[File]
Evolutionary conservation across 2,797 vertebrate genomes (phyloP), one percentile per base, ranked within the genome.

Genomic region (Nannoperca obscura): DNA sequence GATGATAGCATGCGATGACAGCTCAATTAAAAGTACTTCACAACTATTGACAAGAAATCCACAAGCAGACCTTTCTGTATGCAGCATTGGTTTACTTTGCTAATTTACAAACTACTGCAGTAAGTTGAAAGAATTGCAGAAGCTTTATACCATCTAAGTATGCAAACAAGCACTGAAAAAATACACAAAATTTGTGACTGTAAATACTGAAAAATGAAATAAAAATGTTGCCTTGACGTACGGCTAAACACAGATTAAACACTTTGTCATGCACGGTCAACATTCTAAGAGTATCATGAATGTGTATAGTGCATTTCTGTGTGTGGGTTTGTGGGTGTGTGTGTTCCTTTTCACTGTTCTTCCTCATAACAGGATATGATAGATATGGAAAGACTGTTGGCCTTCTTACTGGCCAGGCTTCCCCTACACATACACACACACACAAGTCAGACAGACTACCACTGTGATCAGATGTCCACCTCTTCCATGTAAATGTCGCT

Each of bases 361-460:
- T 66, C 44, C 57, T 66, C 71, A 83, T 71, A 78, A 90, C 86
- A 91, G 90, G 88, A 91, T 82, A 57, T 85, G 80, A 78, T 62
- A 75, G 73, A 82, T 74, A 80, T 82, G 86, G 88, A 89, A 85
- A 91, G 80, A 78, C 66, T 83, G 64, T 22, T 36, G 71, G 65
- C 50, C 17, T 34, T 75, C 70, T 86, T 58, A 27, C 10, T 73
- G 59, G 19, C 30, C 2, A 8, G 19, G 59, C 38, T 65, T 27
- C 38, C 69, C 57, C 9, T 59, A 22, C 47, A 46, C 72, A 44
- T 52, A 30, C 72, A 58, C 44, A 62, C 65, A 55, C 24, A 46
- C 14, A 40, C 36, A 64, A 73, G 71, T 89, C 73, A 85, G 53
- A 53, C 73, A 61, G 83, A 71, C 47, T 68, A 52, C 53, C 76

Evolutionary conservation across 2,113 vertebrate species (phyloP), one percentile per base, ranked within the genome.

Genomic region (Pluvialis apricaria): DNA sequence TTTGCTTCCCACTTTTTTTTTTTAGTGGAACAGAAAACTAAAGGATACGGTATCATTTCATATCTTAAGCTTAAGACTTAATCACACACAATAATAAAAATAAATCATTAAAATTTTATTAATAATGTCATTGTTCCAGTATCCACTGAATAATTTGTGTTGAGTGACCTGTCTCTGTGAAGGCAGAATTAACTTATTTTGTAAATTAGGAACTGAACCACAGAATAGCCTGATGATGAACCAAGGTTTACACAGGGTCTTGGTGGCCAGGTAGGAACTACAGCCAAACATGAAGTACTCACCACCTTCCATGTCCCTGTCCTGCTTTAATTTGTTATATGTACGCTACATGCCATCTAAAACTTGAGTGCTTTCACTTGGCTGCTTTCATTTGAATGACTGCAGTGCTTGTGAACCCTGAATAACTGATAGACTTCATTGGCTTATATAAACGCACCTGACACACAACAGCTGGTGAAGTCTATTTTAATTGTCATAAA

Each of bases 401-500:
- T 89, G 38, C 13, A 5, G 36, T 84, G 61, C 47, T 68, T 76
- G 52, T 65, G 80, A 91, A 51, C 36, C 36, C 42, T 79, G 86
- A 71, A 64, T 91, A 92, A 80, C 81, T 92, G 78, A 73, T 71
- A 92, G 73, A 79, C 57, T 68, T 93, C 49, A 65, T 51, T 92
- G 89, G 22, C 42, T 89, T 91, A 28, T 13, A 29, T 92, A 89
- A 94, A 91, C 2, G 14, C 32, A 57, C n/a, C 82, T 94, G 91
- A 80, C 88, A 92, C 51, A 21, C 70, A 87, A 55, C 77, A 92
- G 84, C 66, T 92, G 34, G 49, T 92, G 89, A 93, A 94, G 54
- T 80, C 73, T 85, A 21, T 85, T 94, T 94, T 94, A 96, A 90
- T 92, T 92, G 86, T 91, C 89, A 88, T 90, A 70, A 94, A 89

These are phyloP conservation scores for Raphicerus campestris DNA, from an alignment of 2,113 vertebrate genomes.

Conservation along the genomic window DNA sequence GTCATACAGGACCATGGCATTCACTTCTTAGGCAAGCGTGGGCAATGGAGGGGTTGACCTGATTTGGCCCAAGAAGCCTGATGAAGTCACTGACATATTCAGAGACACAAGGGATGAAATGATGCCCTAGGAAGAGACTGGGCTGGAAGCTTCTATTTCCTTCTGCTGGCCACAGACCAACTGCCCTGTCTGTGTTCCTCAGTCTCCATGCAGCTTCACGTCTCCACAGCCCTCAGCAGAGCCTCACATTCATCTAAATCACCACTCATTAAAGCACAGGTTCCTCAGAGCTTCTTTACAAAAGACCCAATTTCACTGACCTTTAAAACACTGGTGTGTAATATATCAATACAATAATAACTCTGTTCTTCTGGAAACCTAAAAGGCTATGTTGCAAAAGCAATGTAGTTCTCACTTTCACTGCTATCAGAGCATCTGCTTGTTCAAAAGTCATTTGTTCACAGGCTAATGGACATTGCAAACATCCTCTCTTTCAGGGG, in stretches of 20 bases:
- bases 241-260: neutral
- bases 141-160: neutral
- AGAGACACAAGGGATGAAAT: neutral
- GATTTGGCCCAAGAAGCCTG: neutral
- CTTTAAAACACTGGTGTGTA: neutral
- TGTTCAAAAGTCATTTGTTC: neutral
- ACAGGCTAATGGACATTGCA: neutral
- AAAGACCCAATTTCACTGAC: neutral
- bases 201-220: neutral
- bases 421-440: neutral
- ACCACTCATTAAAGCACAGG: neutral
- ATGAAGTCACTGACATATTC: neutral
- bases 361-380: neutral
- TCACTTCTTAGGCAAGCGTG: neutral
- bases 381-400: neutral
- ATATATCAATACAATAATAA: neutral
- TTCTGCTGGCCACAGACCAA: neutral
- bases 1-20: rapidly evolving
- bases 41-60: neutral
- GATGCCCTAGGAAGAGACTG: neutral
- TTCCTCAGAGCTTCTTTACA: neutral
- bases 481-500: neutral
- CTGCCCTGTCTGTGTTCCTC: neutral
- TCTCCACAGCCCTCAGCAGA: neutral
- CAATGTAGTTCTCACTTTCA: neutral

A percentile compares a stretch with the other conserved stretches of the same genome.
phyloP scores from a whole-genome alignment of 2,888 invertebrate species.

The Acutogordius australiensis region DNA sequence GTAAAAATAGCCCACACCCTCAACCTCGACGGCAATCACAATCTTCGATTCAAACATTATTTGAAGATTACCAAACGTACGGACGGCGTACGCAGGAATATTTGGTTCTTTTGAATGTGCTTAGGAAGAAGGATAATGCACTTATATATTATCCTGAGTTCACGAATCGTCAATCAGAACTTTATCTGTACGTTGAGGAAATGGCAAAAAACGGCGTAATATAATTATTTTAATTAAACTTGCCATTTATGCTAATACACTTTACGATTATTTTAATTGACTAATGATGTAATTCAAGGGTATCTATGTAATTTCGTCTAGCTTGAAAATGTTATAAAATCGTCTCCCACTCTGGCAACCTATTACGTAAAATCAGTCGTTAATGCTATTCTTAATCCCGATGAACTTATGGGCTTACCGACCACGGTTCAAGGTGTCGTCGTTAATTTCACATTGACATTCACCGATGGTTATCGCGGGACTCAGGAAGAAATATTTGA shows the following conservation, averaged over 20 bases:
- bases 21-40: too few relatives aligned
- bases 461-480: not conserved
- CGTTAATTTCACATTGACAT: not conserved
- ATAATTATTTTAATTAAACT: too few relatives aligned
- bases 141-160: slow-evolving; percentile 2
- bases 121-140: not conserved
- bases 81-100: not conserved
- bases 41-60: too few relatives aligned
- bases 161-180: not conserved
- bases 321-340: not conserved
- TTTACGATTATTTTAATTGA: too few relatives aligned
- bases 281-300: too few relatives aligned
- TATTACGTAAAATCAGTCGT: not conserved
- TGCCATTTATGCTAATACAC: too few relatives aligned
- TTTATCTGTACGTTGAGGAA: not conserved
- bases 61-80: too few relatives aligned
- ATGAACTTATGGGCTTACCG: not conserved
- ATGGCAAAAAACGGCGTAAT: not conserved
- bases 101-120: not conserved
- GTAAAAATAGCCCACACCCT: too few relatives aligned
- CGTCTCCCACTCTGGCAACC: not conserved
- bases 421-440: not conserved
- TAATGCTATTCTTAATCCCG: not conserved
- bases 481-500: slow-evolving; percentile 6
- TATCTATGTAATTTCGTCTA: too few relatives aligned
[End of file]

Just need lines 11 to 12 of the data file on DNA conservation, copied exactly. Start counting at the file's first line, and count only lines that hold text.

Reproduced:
- T 52, A 30, C 72, A 58, C 44, A 62, C 65, A 55, C 24, A 46
- C 14, A 40, C 36, A 64, A 73, G 71, T 89, C 73, A 85, G 53